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archivistische beschrijving
Archief Totem poles
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Kuldip Gill fonds

  • 7
  • Archief
  • 1978

Fonds consists of 21 photographs from the 1978 Bill Reid pole raising ceremony at Skidegate, an event at which Gill was an observer.

Kuldip Gill

Vickie Jensen and Jay Powell fonds

  • 3
  • Archief
  • 1969-2008

Fonds consists of records relating to the numerous culture and language projects that Powell and Jensen worked on since 1976. The communities with which they worked include:
• The Quileute of La Push
• The Kwakwaka’wakw of Alert Bay
• The Gitxsan of Kispiox, Gitanyow, and surrounding villages
• The Nuu-chah-nulth of Vancouver Island
• The Musqueam of Vancouver
• The Seton Lake St'at'imc (Lillooet) of Shalalth
• The Shuswap of Alkali Lake, Soda Creek, Dog Creek, Canim Lake, and Sugar Cane
• The Haisla of Kitamaat
• The Nisga’a of Gingolx (Kincolith) and New Aiyansh

Most of the projects had an end goal to produce a book, language education materials, or teacher training materials. Often the education materials incorporated cultural lessons throughout. The records created in the production of the books are varied and reflect the intrinsic connection between language, culture, and daily activities in the communities. Powell and Jensen were co-editors for nearly all of the language books and materials produced. Although some of the projects reflected in the records were done primarily by Powell or primarily by Jensen, the vast majority of the work involves collaboration between the two in some aspect. As Jensen and Powell immersed themselves in the communities they worked for, often their personal photographs and records are interspersed with those relating to their work. This community involvement enhanced their relationships with the people with whom they were working and allowed them to experience and participate in cultural activities as part of those communities. This close relationship is reflected in and is integral to their work. Jensen and Powell have two sons: Nels, born in 1978, and Luke, born in 1981. Their sons travelled with them to the communities in which they worked and lived, and on their work trips and sabbaticals. Nels and Luke are also present in many of the photographic records.

The records contain a mixture of research, field notes, administrative records, and publications at various stages, in addition to audio and visual records. Field notes, for the most part handwritten, and archival research into language and culture groups was undertaken by Powell, whilst the majority of the photography, found in a variety of formats, was done by Jensen. Manuscripts and final publications were a combined effort and are included at various stages. Administrative records, including grant proposals, are found throughout.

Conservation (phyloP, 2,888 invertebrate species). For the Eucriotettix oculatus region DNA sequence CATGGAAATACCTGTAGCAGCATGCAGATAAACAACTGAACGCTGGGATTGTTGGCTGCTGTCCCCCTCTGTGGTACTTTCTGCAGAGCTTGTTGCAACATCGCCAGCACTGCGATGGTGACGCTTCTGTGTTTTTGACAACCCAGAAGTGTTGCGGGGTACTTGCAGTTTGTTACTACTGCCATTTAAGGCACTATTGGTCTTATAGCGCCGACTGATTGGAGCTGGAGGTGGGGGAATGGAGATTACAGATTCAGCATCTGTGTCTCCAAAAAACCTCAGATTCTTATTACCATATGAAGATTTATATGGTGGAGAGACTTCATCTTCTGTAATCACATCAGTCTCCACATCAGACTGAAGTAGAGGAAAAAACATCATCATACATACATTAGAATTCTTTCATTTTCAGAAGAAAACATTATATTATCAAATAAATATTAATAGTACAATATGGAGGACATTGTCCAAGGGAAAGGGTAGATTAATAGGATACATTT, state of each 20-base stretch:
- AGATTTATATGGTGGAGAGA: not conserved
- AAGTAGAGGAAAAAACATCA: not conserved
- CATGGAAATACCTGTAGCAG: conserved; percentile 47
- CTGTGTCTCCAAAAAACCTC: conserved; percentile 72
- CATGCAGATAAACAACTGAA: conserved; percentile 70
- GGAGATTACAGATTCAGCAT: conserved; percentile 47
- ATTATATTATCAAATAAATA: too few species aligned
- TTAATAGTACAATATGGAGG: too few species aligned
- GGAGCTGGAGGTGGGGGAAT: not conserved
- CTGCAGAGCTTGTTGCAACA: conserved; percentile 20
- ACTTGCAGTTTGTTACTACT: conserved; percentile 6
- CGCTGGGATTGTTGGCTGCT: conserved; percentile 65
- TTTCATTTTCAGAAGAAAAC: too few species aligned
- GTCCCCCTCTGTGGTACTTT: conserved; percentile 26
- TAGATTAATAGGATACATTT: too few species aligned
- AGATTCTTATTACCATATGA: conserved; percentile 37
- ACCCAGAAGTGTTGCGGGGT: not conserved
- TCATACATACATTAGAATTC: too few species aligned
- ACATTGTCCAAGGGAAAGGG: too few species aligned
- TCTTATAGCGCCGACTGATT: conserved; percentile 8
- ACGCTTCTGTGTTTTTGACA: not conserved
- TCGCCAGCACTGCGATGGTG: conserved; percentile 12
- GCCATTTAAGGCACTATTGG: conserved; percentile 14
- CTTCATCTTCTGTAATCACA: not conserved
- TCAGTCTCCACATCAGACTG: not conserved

Fonds consists of 13 series of records. Series are arranged according to community and/or project, and include:

  1. Quileute
  2. Chinook Jargon
  3. Kwak’wala (U’Mista)
  4. Gitxsan
  5. Nuu-chah-nulth
  6. Salishan
  7. Shuswap
  8. Haisla
  9. Tait
  10. Northwest Coast artists
  11. Northwest Coast groups
  12. UBC totems/events
  13. Publications

Vickie Jensen and Jay Powell

Lilo Berliner fonds

  • 145
  • Archief
  • Nov. 1968 - 1975

Fonds consists of negative images of petroglyphs largely from the Pacific west coast of North America. Most of the images are from sites located in British Columbia, but there are also images from sites in Washington State, New Mexico, and other areas of the United States and Mexico. There are also images of artifacts, masks, totem poles, wood carvings, and graveyards. Images of family travels, landscapes, wild animals, and house cats are interspersed within the collection.

Lilo Berliner

Charles E. Borden fonds

  • 140
  • Archief
  • ca. 1954

The fonds consists of a file titled Tsimshian Totem Poles and contains 38 black and white photographs of Kitwancool totem poles.

Charles E. Borden

George Szanto fonds

  • 138
  • Archief
  • May 1962

Fonds consists of eight slides of totem poles being raised in the Haida Village at the University of British Columbia (UBC). The slides are dated May, 1962. The photographs were taken by George Szanto, the son-in-law of Geoffrey Andrew who was the Dean and Deputy President of UBC from 1947 to 1962.

The totem poles represented in the images were carved by Haida artist Bill Reid and 'Namgis artist Doug Cranmer. They were originally situated at UBC's Totem Park. They are now located on the grounds behind the Museum of Anthropology, and modelled on a 19th century Haida village.

George Szanto

Douglas Routley fonds

  • 129
  • Archief
  • [195-]

Fonds consists of slides taken by Douglas Routley in the late 1950's on the University of British Columbia (UBC) campus. The slides feature a longhouse and totem poles. They were taken when Routley and his wife visited UBC in the late 1950s.

Douglas Routley